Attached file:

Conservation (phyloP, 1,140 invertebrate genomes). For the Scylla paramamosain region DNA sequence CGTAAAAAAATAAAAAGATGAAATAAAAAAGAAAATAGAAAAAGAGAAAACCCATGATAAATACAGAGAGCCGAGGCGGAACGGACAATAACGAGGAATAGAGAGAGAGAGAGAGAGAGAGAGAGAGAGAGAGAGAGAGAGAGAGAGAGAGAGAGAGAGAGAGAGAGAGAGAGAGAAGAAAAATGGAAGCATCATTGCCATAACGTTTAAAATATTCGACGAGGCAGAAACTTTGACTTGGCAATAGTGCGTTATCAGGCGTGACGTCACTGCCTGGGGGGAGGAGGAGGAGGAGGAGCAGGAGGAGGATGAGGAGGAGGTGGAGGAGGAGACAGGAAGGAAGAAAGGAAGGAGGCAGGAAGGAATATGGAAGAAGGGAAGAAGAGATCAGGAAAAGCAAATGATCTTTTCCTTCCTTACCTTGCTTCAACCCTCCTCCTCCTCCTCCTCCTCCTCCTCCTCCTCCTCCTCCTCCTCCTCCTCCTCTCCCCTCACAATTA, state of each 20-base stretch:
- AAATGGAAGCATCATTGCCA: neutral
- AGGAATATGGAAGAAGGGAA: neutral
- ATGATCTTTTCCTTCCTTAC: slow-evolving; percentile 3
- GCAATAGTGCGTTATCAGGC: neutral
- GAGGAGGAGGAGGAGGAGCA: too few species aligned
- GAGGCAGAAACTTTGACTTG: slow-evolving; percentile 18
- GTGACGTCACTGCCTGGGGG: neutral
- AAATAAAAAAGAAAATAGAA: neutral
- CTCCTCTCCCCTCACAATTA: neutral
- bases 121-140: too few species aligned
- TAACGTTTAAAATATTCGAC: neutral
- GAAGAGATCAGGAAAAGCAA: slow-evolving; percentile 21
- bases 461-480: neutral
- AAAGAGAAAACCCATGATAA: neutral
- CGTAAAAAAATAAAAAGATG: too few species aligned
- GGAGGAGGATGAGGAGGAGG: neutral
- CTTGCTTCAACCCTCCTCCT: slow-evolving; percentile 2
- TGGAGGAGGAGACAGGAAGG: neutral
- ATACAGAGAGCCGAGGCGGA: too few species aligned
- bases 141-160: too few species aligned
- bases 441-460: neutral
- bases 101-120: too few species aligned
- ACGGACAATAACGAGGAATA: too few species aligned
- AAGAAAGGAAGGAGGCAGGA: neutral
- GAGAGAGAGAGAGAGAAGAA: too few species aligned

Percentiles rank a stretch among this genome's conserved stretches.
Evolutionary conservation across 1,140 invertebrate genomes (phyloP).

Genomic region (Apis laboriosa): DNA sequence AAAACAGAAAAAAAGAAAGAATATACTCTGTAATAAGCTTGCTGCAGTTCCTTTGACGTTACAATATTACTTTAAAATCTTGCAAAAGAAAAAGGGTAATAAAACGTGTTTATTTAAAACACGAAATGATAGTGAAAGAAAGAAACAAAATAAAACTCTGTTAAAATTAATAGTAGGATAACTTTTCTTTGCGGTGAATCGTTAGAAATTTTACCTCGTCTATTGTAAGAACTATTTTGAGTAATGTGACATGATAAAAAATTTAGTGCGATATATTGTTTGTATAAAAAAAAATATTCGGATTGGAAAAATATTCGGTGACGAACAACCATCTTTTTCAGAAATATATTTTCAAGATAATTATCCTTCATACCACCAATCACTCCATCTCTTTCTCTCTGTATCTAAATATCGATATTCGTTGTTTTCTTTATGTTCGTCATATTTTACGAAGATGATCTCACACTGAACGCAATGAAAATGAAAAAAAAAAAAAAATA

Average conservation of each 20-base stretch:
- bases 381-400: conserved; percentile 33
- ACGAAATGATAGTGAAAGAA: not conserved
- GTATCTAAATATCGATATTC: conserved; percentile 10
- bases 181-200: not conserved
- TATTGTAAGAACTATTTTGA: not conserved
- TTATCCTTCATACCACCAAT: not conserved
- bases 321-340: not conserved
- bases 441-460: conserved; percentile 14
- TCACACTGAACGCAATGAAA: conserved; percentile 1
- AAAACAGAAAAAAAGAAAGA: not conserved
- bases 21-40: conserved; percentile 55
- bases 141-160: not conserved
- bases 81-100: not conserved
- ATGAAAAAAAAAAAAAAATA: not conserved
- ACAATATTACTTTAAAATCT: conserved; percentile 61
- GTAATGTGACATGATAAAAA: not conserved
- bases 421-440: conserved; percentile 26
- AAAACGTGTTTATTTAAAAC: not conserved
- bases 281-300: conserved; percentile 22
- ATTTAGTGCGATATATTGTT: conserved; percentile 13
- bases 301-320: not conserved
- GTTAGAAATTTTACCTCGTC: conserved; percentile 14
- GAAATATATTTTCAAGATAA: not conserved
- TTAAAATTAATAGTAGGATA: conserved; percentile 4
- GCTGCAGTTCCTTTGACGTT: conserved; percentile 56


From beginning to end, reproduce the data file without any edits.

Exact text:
Conservation (phyloP, 1,140 invertebrate genomes). For the Scylla paramamosain region DNA sequence CGTAAAAAAATAAAAAGATGAAATAAAAAAGAAAATAGAAAAAGAGAAAACCCATGATAAATACAGAGAGCCGAGGCGGAACGGACAATAACGAGGAATAGAGAGAGAGAGAGAGAGAGAGAGAGAGAGAGAGAGAGAGAGAGAGAGAGAGAGAGAGAGAGAGAGAGAGAGAGAGAAGAAAAATGGAAGCATCATTGCCATAACGTTTAAAATATTCGACGAGGCAGAAACTTTGACTTGGCAATAGTGCGTTATCAGGCGTGACGTCACTGCCTGGGGGGAGGAGGAGGAGGAGGAGCAGGAGGAGGATGAGGAGGAGGTGGAGGAGGAGACAGGAAGGAAGAAAGGAAGGAGGCAGGAAGGAATATGGAAGAAGGGAAGAAGAGATCAGGAAAAGCAAATGATCTTTTCCTTCCTTACCTTGCTTCAACCCTCCTCCTCCTCCTCCTCCTCCTCCTCCTCCTCCTCCTCCTCCTCCTCCTCCTCTCCCCTCACAATTA, state of each 20-base stretch:
- AAATGGAAGCATCATTGCCA: neutral
- AGGAATATGGAAGAAGGGAA: neutral
- ATGATCTTTTCCTTCCTTAC: slow-evolving; percentile 3
- GCAATAGTGCGTTATCAGGC: neutral
- GAGGAGGAGGAGGAGGAGCA: too few species aligned
- GAGGCAGAAACTTTGACTTG: slow-evolving; percentile 18
- GTGACGTCACTGCCTGGGGG: neutral
- AAATAAAAAAGAAAATAGAA: neutral
- CTCCTCTCCCCTCACAATTA: neutral
- bases 121-140: too few species aligned
- TAACGTTTAAAATATTCGAC: neutral
- GAAGAGATCAGGAAAAGCAA: slow-evolving; percentile 21
- bases 461-480: neutral
- AAAGAGAAAACCCATGATAA: neutral
- CGTAAAAAAATAAAAAGATG: too few species aligned
- GGAGGAGGATGAGGAGGAGG: neutral
- CTTGCTTCAACCCTCCTCCT: slow-evolving; percentile 2
- TGGAGGAGGAGACAGGAAGG: neutral
- ATACAGAGAGCCGAGGCGGA: too few species aligned
- bases 141-160: too few species aligned
- bases 441-460: neutral
- bases 101-120: too few species aligned
- ACGGACAATAACGAGGAATA: too few species aligned
- AAGAAAGGAAGGAGGCAGGA: neutral
- GAGAGAGAGAGAGAGAAGAA: too few species aligned

Percentiles rank a stretch among this genome's conserved stretches.
Evolutionary conservation across 1,140 invertebrate genomes (phyloP).

Genomic region (Apis laboriosa): DNA sequence AAAACAGAAAAAAAGAAAGAATATACTCTGTAATAAGCTTGCTGCAGTTCCTTTGACGTTACAATATTACTTTAAAATCTTGCAAAAGAAAAAGGGTAATAAAACGTGTTTATTTAAAACACGAAATGATAGTGAAAGAAAGAAACAAAATAAAACTCTGTTAAAATTAATAGTAGGATAACTTTTCTTTGCGGTGAATCGTTAGAAATTTTACCTCGTCTATTGTAAGAACTATTTTGAGTAATGTGACATGATAAAAAATTTAGTGCGATATATTGTTTGTATAAAAAAAAATATTCGGATTGGAAAAATATTCGGTGACGAACAACCATCTTTTTCAGAAATATATTTTCAAGATAATTATCCTTCATACCACCAATCACTCCATCTCTTTCTCTCTGTATCTAAATATCGATATTCGTTGTTTTCTTTATGTTCGTCATATTTTACGAAGATGATCTCACACTGAACGCAATGAAAATGAAAAAAAAAAAAAAATA

Average conservation of each 20-base stretch:
- bases 381-400: conserved; percentile 33
- ACGAAATGATAGTGAAAGAA: not conserved
- GTATCTAAATATCGATATTC: conserved; percentile 10
- bases 181-200: not conserved
- TATTGTAAGAACTATTTTGA: not conserved
- TTATCCTTCATACCACCAAT: not conserved
- bases 321-340: not conserved
- bases 441-460: conserved; percentile 14
- TCACACTGAACGCAATGAAA: conserved; percentile 1
- AAAACAGAAAAAAAGAAAGA: not conserved
- bases 21-40: conserved; percentile 55
- bases 141-160: not conserved
- bases 81-100: not conserved
- ATGAAAAAAAAAAAAAAATA: not conserved
- ACAATATTACTTTAAAATCT: conserved; percentile 61
- GTAATGTGACATGATAAAAA: not conserved
- bases 421-440: conserved; percentile 26
- AAAACGTGTTTATTTAAAAC: not conserved
- bases 281-300: conserved; percentile 22
- ATTTAGTGCGATATATTGTT: conserved; percentile 13
- bases 301-320: not conserved
- GTTAGAAATTTTACCTCGTC: conserved; percentile 14
- GAAATATATTTTCAAGATAA: not conserved
- TTAAAATTAATAGTAGGATA: conserved; percentile 4
- GCTGCAGTTCCTTTGACGTT: conserved; percentile 56